|Describes the primary usage of this railway or pipepile|
|Used on these elements|
|Status: in use|
|Tools for this tag|
The distinction between main and branch line in general should be straightforward, but may be vague in certain circumstances; for example, if the branch line is very long. Some generic criteria are described in the table, below, but one should consider each case individually. Often, branch lines are described as such in the official name, however, sometimes rail is named "XYZ Main Line" even though it is more appropriately tagged usage=branch.
The distinction between the other types of usage should be more obvious.
|A track is either tagged with usage=* or with service=*! This rule does not apply for industrial (harbours, mines, large industrial complexes) and military railway infrastructure. These tracks may be tagged with both usage=industrial/usage=military and service=*.|
Inside a railway station area, use usage=* only for the main tracks (not for siding, yard tracks etc.). That also applies for crossover or overtaking tracks outside of the railway stations. Always use usage=* only on the main tracks (apart from the exception mentioned above).
|usage||main|| Main line, presumably heavy traffic, often double tracked and/or electrified, high speed.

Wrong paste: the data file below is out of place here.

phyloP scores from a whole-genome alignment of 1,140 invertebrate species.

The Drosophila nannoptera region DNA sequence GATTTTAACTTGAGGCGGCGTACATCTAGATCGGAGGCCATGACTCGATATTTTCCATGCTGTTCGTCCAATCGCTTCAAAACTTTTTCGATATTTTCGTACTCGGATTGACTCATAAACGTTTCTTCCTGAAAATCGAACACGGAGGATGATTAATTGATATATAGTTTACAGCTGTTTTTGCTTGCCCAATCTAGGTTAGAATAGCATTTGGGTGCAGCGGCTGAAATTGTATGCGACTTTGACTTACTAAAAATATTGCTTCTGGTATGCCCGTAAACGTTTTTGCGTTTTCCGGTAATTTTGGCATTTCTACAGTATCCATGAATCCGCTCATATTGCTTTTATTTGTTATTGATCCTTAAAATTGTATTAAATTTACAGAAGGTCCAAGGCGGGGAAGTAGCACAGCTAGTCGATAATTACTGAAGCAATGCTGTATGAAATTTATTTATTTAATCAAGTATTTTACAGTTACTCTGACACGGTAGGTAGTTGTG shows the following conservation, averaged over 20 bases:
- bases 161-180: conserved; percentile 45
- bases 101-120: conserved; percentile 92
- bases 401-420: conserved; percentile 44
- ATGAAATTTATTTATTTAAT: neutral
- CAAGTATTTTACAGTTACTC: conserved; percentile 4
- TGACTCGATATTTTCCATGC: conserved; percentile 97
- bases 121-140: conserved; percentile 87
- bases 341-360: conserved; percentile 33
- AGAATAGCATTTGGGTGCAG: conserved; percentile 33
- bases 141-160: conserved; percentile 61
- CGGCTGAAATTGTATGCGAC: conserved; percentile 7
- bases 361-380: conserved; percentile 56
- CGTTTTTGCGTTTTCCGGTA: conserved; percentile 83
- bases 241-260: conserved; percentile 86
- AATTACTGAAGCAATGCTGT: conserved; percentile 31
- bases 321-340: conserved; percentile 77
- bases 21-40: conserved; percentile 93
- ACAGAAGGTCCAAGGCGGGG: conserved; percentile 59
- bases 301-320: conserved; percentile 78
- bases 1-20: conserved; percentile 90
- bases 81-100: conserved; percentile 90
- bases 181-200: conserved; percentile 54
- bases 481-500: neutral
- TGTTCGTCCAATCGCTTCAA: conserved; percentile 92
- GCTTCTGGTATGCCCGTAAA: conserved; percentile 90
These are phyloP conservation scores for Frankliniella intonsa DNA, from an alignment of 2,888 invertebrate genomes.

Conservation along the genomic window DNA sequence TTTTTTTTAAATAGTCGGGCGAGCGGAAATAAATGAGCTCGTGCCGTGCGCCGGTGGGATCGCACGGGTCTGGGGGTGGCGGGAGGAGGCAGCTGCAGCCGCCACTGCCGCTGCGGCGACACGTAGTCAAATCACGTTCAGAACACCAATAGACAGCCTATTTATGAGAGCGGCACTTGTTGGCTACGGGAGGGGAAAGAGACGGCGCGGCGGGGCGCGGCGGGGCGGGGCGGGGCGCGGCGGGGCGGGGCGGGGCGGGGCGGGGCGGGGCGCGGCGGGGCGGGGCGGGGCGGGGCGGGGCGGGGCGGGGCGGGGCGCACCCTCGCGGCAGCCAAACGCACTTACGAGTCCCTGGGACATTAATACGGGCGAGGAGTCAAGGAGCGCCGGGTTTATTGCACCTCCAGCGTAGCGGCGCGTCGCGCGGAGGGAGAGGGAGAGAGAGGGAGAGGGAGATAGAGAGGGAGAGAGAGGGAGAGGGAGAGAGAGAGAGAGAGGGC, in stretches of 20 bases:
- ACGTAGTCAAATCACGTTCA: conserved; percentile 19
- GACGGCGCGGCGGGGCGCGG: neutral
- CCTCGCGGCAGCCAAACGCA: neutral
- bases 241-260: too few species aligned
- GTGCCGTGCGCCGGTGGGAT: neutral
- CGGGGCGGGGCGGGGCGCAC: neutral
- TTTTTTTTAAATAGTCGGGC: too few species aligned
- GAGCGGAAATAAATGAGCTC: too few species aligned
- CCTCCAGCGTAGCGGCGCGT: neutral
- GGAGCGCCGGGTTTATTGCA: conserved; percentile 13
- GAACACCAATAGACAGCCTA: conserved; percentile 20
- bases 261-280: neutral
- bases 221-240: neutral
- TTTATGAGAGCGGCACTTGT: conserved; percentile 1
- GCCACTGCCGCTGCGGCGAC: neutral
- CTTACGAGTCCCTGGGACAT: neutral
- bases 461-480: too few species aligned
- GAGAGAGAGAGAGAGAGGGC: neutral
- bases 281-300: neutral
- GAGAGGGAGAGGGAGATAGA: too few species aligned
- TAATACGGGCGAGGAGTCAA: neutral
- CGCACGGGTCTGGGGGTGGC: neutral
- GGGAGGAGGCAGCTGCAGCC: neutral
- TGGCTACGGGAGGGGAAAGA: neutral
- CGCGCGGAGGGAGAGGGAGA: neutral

Example: Rail lines left and right of the Rhine river
|usage||branch||Branch line, less traffic and lower speed than main line, often single tracked and/or not electrified, may be constructed to lower specifications than the main line. May connect a place to a mainline, typically a few dozen miles in length.|
|usage||industrial|| Tracks in private use that serve only goods transport inside larger ports, industrial complexes or mining areas, also for connection to the public network.
Examples: Large surface mining areas, large industrial complex like iron or chemical industry, large harbours.
|usage||military||Tracks for military use, mainly on military ground or connections to the public railroad network.|
|usage||test||Tracks used for testing of new vehicles.|
|usage||tourism|| Tracks for touristic use or with historic or "heritage" trains, often used on weekends and holidays, most preserved railways.
Examples: Mount Washington Cog Railway, Cass Scenic Railroad, Cumbres & Toltec Scenic Railroad, Roaring Camp Steam Train